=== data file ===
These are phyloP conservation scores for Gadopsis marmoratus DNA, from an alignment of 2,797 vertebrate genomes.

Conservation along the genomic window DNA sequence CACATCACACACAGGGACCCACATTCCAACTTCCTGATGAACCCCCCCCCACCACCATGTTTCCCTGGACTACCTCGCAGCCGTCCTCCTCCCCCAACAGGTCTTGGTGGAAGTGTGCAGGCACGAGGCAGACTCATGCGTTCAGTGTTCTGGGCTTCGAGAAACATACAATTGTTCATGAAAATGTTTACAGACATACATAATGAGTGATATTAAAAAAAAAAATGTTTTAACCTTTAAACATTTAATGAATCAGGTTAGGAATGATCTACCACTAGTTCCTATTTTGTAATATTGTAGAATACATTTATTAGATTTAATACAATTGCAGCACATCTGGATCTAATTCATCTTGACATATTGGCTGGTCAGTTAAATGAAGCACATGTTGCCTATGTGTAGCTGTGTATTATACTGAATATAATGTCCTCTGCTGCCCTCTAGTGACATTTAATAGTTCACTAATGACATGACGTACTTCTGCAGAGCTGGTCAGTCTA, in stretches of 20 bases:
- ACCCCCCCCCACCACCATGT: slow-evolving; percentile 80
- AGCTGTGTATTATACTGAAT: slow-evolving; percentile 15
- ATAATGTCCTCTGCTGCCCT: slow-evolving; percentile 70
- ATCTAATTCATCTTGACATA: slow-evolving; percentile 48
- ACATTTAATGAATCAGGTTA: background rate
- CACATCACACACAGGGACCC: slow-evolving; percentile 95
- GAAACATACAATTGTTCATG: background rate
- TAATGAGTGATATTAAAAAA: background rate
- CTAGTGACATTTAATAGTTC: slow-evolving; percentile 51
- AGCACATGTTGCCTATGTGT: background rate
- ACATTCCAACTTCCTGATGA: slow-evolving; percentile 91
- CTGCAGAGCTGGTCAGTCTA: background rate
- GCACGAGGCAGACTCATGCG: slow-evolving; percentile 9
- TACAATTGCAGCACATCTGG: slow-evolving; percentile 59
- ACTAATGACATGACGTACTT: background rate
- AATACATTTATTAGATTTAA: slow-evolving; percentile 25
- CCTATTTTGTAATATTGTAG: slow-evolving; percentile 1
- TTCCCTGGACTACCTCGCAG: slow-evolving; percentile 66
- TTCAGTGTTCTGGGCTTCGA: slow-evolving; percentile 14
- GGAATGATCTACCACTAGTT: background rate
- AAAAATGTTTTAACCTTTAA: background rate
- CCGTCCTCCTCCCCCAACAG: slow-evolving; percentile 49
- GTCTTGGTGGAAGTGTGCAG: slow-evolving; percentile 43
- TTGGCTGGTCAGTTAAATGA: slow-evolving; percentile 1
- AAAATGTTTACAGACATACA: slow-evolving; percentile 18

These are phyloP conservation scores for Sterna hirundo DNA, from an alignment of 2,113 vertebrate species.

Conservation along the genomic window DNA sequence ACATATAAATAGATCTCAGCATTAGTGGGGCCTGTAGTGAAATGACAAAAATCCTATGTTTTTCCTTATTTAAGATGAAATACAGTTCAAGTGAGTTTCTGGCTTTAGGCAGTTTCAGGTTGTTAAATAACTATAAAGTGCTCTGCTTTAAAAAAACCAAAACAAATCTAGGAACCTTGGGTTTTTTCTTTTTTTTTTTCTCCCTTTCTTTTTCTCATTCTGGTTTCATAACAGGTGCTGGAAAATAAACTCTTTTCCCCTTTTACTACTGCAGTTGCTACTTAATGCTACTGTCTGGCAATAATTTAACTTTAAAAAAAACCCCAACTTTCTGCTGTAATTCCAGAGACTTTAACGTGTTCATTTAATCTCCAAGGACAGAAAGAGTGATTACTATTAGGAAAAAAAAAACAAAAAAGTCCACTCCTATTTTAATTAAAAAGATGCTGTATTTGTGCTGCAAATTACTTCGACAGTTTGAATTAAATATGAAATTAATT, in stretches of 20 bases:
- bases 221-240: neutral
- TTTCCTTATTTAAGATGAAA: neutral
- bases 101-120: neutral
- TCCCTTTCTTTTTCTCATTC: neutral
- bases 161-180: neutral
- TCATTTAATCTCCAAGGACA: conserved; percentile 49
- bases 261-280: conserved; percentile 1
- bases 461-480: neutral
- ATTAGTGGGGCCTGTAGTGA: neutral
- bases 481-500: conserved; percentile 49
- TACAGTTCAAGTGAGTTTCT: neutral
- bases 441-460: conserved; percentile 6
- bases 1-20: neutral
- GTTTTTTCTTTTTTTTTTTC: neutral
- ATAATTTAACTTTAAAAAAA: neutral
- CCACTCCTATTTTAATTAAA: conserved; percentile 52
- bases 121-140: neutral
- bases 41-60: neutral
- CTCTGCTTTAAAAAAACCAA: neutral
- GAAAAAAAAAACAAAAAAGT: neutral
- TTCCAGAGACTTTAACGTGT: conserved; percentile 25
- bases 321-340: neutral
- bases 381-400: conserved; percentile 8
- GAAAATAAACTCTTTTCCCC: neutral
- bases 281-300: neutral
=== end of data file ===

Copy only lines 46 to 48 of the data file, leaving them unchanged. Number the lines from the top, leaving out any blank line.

- bases 121-140: neutral
- bases 41-60: neutral
- CTCTGCTTTAAAAAAACCAA: neutral